CARSON CITY — A tearful mother called on legislators Tuesday to pass a tougher seat belt law and spare other mothers from the grief she experienced over the loss of her son.
"Investigators tell me if he was wearing a seat belt he would have survived," said Kelly Thomas-Boyers of Las Vegas. "If Senate Bill 42 was in effect, I believe my son would have been wearing a seat belt."
Her 21-year-old son, Adam, a student at the University of Nevada, Reno, died March 18, eight days after being ejected from a vehicle involved in an accident along Interstate 80 in Reno. He had been the legislative intern for Sen. Mike Schneider, D-Las Vegas.
Thomas-Boyers asked the Assembly Transportation Committee to approve SB42, which would make Nevada’s seat belt law a "primary" enforcement law.
Under the state’s current "secondary" seat belt law, a motorist or passengers cannot be cited for failing to wear seat belts unless the police officer pulls the vehicle over and cites the driver for another driving offense.
The bill was approved 11-10 by the Senate on April 24.
A day earlier, the proposal had been killed 13-8 in the Senate. But Senate Transportation Chairman Dennis Nolan, a former paramedic, convinced Senate Majority Leader Bill Raggio, R-Reno, and Sen. Maurice Washington, R-Sparks, to change their votes.
Nolan, R-Las Vegas, initially also had voted against the bill, but only because of a rule saying that if a lawmaker votes on the prevailing side, he or she can request another vote.
Nolan told the Assembly committee that a primary seat belt law would save 18 lives a year and cause 220 people to have less-severe injuries.
But witnesses offered widely different figures on the projected benefits of the bill.
Frank Adams, executive director of the Nevada Sheriffs’ and Chiefs’ Association, said 432 people died last year in Nevada highway accidents. Adams said 145 were not wearing seat belts, and 72 of them would have survived if they had done so.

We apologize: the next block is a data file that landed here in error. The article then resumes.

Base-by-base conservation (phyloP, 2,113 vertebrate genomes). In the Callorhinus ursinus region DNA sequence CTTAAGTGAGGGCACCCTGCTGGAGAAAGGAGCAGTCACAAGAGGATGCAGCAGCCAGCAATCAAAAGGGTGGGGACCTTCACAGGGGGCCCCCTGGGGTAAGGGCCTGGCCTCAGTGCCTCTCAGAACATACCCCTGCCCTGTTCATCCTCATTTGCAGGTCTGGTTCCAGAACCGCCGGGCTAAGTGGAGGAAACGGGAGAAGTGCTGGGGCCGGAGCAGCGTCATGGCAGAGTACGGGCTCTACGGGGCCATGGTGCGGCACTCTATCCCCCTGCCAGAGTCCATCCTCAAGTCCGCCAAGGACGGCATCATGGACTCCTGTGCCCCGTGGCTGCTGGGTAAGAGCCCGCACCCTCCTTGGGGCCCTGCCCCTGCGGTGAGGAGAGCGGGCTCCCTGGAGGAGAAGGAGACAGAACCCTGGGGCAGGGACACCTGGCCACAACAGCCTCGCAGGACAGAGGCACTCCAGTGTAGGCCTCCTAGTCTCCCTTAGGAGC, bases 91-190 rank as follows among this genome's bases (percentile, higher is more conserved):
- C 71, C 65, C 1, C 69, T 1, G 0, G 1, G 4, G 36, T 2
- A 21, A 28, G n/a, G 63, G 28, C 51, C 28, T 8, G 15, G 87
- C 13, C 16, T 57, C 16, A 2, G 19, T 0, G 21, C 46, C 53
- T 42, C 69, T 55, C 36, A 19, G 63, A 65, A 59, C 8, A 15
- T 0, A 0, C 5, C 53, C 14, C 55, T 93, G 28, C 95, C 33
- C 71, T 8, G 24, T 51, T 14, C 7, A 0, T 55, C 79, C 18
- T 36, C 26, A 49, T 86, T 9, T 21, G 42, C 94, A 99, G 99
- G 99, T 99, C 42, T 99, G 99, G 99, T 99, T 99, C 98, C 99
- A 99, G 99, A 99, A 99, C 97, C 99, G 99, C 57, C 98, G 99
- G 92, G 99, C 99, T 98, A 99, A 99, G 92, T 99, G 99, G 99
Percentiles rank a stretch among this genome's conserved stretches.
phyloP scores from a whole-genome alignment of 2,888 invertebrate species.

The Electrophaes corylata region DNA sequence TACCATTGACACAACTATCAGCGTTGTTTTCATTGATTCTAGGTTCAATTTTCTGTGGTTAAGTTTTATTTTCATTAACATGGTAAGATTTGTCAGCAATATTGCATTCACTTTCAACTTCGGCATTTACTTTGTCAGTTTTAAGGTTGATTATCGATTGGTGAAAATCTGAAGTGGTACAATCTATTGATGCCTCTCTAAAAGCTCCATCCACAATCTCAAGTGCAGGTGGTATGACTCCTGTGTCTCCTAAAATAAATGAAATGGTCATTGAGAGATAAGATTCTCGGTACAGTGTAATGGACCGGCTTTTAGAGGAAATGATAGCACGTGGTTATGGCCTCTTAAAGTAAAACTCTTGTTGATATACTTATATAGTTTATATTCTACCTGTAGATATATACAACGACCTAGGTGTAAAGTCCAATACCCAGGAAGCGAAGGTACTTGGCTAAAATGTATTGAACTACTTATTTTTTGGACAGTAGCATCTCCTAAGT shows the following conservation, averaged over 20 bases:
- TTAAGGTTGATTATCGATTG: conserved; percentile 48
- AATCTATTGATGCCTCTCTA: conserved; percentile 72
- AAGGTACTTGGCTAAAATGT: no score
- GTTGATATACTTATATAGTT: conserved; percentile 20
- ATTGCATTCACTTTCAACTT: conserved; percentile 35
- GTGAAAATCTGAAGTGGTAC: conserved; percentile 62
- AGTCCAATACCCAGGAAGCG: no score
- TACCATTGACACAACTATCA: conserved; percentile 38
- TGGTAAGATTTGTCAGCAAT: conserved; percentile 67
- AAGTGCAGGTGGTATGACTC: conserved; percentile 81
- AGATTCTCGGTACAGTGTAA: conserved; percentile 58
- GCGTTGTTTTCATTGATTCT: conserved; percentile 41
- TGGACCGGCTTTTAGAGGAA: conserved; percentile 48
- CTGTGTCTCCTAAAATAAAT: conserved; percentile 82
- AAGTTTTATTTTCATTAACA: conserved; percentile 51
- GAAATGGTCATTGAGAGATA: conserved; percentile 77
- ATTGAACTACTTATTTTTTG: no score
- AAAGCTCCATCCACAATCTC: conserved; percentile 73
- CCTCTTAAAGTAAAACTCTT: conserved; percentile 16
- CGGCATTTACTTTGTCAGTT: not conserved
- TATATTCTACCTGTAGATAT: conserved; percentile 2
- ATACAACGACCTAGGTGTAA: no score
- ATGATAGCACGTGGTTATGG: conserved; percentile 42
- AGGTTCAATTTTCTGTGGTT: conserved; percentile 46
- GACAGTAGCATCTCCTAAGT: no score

Other witnesses testified that 53 percent of those killed in fatal accidents in Nevada were not wearing seat belts.
Nolan acknowledged that attempts to adopt a primary seat belt law have failed in virtually every session. Nevadans have a "fiercely independent" streak, he said, but the state is "growing up."
After a long hearing, Assembly Transportation Chairman Kelvin Atkinson, D-North Las Vegas, said he would conduct a vote on the bill at a later date.
The bill must be approved by the committee by May 25 or it will be declared dead.
Atkinson questioned whether people will start wearing their seat belts if Nevada has a primary offense law. A national transportation study last year found 91 percent of Nevada drivers wear seat belts, he said. That is the 6th-highest rate among the states and far above the national average of 81 percent.
"I am not sure how much it will raise those numbers," he said. "Will it make my cousin wear his seat belt? He adamantly doesn’t like to."
Jason Frierson, a lobbyist for the Clark County Public Defender’s Office, said the bill should be amended so police could not pull people over on the pretext that they were not wearing seat belts and then charge them with nontraffic- related offenses.
In a move to win support for the bill, Assemblyman Mark Manendo, D-Las Vegas, suggested an amendment that calls for the provisions to expire in two years. That way, he said, the Legislature could "see if it saves lives."2007 Nevada Legislature